Burping

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Editor-In-Chief: C. Michael Gibson, M.S., M.D. [1]

Synonyms and Keywords: Belching; ructus; eructation

Overview

Burping is the release of gas from the digestive tract (mainly esophagus and stomach) through the mouth. It is often accompanied with a typical sound and sometimes an odor.

Pathophysiology

Burping is typically caused by eating or drinking too fast, and thereby swallowing (aerophagia) and subsequently expelling air, in which the expelled gas is a mixture of nitrogen and oxygen. Burps can also be caused by imbibing carbonated drinks such as beer, soft drinks, or champagne, in which case the expelled gas is carbon dioxide from the drink itself. However, symptoms such as dyspepsia, nausea, and heartburn may be relieved by belching.

Causes

Diagnosis

History and Symptoms

The sound of burping is caused by the vibration of the cardia (esophageal sphincter) as the gas passes through it. The current Guinness world record for the loudest burp is 118.1 dB, set by Paul Hunn from London, England in 2000.[1] (This would be noticeably louder than a chainsaw at a distance of 1 meter.)

Treatment

Bismuth subsalicylate may help.[2]


Cisapride, a serotonin 5-HT4 receptor agonist that has been voluntarily removed form markets due to QT interval prolongation, may help.[3]

Proton pump inhibitors do not help.[4]

Social Context and Etiquette

In the Western world, audible burping is considered impolite, although generally not as much as flatulence. Some people will cover the mouth with their hand in the same fashion as one used to guise a yawn. However, burping is viewed as acceptable and humorous among young children and some young adults. Sometimes, children engage in burping activities such as contests to determine who can produce the loudest burp, the longest burp, the most guttural burp, the burping of words, songs, or even the alphabet.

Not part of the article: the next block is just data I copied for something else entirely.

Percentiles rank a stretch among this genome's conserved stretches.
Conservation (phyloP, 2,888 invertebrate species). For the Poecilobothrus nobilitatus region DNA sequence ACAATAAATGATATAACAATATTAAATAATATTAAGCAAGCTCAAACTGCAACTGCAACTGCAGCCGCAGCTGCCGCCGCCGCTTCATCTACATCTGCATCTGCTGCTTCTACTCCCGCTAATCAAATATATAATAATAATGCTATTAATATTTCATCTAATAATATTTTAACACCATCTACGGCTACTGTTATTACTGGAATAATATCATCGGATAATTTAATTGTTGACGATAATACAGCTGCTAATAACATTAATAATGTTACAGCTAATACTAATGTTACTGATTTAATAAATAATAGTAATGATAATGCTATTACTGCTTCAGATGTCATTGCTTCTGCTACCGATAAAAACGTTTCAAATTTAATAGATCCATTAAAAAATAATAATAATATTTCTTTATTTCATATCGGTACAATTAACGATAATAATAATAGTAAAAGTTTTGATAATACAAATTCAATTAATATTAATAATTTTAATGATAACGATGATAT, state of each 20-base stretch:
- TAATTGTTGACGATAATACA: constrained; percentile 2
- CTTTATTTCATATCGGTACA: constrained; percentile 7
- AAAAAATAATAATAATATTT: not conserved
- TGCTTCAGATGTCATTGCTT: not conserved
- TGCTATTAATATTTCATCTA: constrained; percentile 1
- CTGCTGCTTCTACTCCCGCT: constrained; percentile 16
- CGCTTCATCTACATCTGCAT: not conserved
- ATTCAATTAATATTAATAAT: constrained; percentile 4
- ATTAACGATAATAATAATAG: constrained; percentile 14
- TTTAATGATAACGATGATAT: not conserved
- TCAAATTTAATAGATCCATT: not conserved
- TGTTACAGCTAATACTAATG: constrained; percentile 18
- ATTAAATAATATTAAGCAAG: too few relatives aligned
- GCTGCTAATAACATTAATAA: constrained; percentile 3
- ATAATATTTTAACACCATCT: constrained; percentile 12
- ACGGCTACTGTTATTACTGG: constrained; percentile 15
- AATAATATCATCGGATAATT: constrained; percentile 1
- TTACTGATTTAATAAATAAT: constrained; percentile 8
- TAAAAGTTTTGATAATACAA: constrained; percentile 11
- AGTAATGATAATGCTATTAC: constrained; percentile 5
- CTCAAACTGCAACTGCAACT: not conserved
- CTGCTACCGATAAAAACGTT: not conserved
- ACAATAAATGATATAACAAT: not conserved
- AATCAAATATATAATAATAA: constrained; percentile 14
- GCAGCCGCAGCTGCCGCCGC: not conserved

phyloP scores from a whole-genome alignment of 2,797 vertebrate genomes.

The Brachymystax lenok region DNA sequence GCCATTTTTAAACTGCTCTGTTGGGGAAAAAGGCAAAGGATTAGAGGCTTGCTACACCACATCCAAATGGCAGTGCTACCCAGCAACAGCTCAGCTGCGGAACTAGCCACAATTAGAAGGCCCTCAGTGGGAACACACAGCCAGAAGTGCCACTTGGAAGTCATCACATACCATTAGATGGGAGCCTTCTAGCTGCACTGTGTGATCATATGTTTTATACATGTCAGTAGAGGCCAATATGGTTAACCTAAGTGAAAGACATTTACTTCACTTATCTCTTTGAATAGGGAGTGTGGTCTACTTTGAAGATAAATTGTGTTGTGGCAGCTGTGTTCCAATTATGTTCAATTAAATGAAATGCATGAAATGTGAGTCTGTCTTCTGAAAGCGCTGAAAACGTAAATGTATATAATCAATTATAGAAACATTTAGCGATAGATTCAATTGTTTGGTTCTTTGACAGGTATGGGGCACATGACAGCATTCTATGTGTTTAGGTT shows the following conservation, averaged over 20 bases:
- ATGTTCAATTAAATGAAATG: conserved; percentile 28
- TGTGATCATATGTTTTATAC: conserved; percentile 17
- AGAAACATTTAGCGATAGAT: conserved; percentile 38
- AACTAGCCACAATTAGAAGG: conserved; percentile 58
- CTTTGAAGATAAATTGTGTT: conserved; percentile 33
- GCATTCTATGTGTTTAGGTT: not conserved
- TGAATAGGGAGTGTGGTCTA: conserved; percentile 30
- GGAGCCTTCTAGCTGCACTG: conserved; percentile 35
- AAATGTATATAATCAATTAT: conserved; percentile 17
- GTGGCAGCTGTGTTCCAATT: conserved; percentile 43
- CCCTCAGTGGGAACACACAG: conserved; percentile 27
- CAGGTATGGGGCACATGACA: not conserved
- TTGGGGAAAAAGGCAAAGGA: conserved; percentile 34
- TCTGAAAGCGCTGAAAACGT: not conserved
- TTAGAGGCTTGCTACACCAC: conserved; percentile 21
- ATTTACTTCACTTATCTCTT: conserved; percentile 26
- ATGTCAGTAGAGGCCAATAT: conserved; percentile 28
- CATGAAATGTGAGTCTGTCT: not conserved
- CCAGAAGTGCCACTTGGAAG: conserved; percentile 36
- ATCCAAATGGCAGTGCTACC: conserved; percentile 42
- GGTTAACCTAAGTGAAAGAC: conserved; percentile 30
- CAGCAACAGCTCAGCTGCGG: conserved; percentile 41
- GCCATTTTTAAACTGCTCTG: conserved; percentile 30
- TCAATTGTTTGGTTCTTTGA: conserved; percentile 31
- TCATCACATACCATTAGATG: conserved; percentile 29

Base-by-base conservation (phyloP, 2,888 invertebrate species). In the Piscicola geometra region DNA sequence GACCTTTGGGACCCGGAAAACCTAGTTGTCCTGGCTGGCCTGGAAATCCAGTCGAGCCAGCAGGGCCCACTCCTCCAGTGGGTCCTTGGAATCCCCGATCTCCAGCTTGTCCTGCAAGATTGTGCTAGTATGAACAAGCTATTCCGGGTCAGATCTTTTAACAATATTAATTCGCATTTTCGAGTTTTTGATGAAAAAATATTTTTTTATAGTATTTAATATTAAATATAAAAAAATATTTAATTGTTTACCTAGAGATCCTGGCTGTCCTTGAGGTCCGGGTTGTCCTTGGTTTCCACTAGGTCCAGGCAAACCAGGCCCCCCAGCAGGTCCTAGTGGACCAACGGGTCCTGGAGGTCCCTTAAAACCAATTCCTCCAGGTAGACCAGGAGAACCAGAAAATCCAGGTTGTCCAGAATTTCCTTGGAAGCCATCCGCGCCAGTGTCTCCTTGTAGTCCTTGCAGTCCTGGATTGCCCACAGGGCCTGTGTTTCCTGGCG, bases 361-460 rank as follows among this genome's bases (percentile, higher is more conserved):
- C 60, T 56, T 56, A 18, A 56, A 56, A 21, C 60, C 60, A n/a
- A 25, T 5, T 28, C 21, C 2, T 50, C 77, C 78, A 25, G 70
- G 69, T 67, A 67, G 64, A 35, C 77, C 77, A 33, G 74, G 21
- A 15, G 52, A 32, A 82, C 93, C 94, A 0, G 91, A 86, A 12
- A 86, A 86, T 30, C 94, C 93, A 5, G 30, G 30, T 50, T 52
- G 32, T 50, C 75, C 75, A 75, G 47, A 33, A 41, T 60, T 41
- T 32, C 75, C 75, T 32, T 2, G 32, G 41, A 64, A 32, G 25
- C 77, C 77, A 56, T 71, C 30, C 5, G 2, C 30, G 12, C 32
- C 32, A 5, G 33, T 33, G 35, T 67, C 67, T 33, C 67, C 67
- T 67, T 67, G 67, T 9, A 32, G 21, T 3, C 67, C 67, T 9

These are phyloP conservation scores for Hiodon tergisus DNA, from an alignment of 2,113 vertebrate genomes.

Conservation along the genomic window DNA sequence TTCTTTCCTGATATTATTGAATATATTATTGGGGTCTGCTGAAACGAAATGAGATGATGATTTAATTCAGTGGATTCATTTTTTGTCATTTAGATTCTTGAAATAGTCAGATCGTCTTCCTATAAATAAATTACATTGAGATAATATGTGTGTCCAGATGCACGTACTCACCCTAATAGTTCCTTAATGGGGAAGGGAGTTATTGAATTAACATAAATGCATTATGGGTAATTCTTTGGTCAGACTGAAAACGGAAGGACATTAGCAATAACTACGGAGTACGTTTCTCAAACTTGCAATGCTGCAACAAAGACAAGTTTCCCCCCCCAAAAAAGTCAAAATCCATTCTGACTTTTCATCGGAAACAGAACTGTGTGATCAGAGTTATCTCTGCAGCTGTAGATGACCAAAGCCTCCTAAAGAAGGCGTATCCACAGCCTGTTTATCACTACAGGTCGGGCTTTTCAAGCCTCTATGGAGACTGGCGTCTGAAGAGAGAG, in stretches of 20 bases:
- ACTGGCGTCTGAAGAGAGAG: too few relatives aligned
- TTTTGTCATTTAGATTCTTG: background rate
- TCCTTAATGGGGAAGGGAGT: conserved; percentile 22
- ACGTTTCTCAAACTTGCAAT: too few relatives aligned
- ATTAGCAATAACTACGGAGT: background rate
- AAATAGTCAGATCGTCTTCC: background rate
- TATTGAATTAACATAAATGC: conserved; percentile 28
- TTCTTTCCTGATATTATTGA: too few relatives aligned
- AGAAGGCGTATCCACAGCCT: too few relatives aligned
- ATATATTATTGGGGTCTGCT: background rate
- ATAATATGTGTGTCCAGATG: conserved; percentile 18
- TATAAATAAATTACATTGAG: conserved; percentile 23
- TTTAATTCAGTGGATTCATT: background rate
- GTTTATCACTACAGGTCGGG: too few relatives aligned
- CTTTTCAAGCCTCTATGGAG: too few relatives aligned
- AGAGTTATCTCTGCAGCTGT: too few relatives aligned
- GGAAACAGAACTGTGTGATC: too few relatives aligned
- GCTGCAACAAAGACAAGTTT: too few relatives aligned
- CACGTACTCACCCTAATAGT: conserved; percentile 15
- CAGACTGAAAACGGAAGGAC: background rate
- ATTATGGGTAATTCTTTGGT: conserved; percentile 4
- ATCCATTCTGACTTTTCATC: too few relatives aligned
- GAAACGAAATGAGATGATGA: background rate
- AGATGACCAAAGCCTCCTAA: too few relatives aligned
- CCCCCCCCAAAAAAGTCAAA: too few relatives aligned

Some cultures (for example, Bengalis)[5] do not consider burping rude, and may even consider it a sign of appreciation to audibly burp after a meal. This is not true for some other cultures such as in Japan, China and most Asian cultures. One study[6] has found that in some cultures excessive burping after meals is a commonly learned social behavior.

Infant Burping

Babies are particularly subject to accumulation of gas in the stomach whilst feeding, and this can cause considerable agitation to the child unless he/she is burped. The act of burping an infant involves placing the child in a position conducive to gas expulsion (for example holding the infant up to the adult's shoulder, with the infant's stomach resting on the adult's chest) and then lightly patting it on the lower back so that he or she burps.

Because burping can cause vomiting in infants, the burp cloth or burp pad is sometimes employed on the shoulder to protect the adult's clothing.

Burped Speech

It is possible to voluntarily induce burping by swallowing air and then expelling it, and by manipulation of the vocal tract produce farted speech.

While this is often employed by children as a means of entertainment or competition, it can also act as an alternative means of vocalization for people who have undergone a laryngectomy, with the burp replacing laryngeal phonation. This is known as esophageal speech.

References

  1. Guinness World Records - Guardian (UK)
  2. Berkowitz JM (1990). "The efficacy of bismuth subsalicylate in relieving gastro-intestinal discomfort following excessive alcohol and food intake.". J Int Med Res. 18 (5): 351–7. PMID 2257958. 
  3. Castell DO, Sigmund C, Patterson D, Lambert R, Hasner D, Clyde C; et al. (1998). "Cisapride 20 mg b.i.d. provides symptomatic relief of heartburn and related symptoms of chronic mild to moderate gastroesophageal reflux disease. CIS-USA-52 Investigator Group.". Am J Gastroenterol. 93 (4): 547–52. PMID 9576446. doi:10.1111/j.1572-0241.1998.163_b.x. 
  4. Wang WH, Huang JQ, Zheng GF, Xia HH, Wong WM, Liu XG; et al. (2007). "Effects of proton-pump inhibitors on functional dyspepsia: a meta-analysis of randomized placebo-controlled trials.". Clin Gastroenterol Hepatol. 5 (2): 178–85; quiz 140. PMID 17174612. doi:10.1016/j.cgh.2006.09.012. 
  5. "An Introduction to Bengali Cooking" by Sutapa Ray, Milonee (website), 2001.
  6. Too much of Swallowed air is not the culprit behind excessive burping! - Yahoo! News (India)

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